At PAX East 2020, I got to play two different demos that showcased how they are bringing the world and lore of MTG to life. Magic: Legends doesn’t abandon its card game roots for the sake of gameplay. Instead, it blends deck-building with an isometric action-RPG, similar to games like Diablo.
It is centered around the different Planeswalkers of the MTG universe. For those unfamiliar, Planeswalkers are extremely powerful and iconic characters that can change the tide of battle almost instantly. So, a game designed around bringing them to life and fleshing them out was extremely appealing to me. Beyond my personal attraction to that concept and even if you aren’t a fan of the card game, during my hands-on I experienced a lot of positives both in combat and storytelling that should appeal to any RPG fan.
The first demo started with a choice between two different Planeswalker classes, The Mind Mage or The Geomancer. I chose The Mind Mage, which is centered around controlling enemies and using them to your advantage.
Before loading into the mission I was shown the deck building menus. Each spell you’ll cast in Magic: Legends is tied to a different card. After each mission, you’ll receive new cards that you can then choose to add to your deck if you like.
Magic: The Gathering uses five distinct colors to represent different types of playstyles, with each color corresponding to a different theme. For instance, blue (which is what I primarily use) is about manipulation, whereas white focuses on heavy protection spells.
Since the demo was using pre-built decks I wasn’t able to mix and match different combinations of cards, but I was told that any class in Magic: Legends can use any color card in the game or even combine multiple colors.
Spells are not the only tools at your disposal either. Each class has a main attack and two tactical abilities that are on cooldown. These help flesh out the arsenal and allow for decks to be built around specific Planeswalkers.
Finally, I loaded into the mission and I got to see how all of these systems work in tandem. The face buttons on the controller are used to cast your spells, which are randomly drawn from the deck.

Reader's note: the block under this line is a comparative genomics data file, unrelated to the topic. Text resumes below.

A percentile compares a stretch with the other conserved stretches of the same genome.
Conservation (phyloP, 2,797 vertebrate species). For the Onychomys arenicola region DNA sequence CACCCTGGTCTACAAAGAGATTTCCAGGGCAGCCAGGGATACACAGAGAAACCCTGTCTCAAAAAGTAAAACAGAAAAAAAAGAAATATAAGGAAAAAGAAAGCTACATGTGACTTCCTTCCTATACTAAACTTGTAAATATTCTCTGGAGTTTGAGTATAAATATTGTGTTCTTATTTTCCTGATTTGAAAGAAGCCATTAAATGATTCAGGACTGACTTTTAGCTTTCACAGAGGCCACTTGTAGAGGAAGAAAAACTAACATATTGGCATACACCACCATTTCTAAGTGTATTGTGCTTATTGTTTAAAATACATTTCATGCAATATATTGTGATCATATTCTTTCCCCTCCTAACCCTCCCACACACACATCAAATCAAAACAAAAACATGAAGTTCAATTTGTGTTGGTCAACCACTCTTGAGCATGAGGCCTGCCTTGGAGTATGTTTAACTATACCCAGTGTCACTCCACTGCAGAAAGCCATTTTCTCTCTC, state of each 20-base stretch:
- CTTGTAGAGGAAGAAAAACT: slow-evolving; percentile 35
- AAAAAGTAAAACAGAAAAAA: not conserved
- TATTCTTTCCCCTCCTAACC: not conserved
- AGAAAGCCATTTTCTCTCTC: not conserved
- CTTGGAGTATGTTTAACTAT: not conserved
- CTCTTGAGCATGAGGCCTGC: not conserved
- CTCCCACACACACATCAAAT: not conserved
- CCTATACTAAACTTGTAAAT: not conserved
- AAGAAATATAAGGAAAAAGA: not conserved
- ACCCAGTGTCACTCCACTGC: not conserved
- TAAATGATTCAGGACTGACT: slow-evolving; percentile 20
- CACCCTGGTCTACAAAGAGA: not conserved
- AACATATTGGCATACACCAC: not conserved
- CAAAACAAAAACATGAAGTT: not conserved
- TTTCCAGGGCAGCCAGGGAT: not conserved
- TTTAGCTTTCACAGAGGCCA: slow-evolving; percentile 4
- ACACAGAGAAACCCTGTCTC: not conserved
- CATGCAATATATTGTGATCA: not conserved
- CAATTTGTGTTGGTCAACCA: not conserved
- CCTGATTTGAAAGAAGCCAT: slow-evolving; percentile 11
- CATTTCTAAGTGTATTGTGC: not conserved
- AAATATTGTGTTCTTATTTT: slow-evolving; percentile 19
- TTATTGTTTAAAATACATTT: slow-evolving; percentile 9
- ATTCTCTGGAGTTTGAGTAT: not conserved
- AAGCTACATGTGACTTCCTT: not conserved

It took some getting used to, but eventually, I learned that it isn’t about building a deck with the most powerful cards, but it’s about creating a deck that has the most synergy between any assortment of cards you could draw.
Once I spent some more time with the system it felt completely fluid. Mixing my tactical abilities and spells allowed for some unique combinations that were both flashy and powerful.
For instance, I had a card that spawned illusory mages to fight alongside me, which on its own was pretty powerful. I then realized I had a card that doubled the number of minions under my control and suddenly I was storming down the map with a huge army of mages by my side.
Lead Designer, Adam Hetenyi, told me their main focus was giving players the power fantasy that the card game evokes. First and foremost, they wanted to craft an experience with the emphasis on fun.
Casting spells is the main crux of the combat system, but being mindful of how much mana you have is where some of the balance comes in. Running out of mana can be a death sentence in a big fight, luckily your mana will recharge slowly over time.
It was here that I learned of a system in Magic: Legends that allows you to put your mana in overdrive. After killing enough enemies, your mana bar will start to glow. You can then activate this mode, which recharges your mana at an exponential rate.
I saved this for the boss fight at the end of the demo, which allowed me to constantly cast every spell I had to swiftly melt the boss’ health down to zero.
This all ties back to the idea of Magic: Legends evoking the power fantasy the developers wanted. Casting a cascade of minions and powerful ice spells felt like something out of a fantasy novel.
After finishing up the first demo I loaded into the next which showcased the new class they were showing: The Beastcaller. The Beastcaller class focuses, well you guessed it, on summoning large beasts.
The Beastcaller is armed with a large axe and a cavalry of powerful monsters like giant spiders, rhinos, and a few mythical creatures. The Beastcaller was a blast to play as.
There is no limit to how many beasts you can have summoned at one time, which can make the screen feel a little crowded at times, but watching my hordes of beasts decimate anything in my wake was incredibly satisfying.
After the demo was over, I asked if you would be able to craft cards like in Magic Arena or if cards were only a reward from completing missions.
Adam Hetenyi told me that there is nothing in place currently to allow card crafting and that you’ll need to earn all of your cards through missions.
I am excited to check out more of Magic: Legends after this brief slice of the game. If you’re a fan of Magic: The Gathering or action RPGs in general, keep this on your radar.
Magic: Legends will be going into closed beta on PC later this year and will be released in 2021 for PC, Xbox One, and PlayStation 4.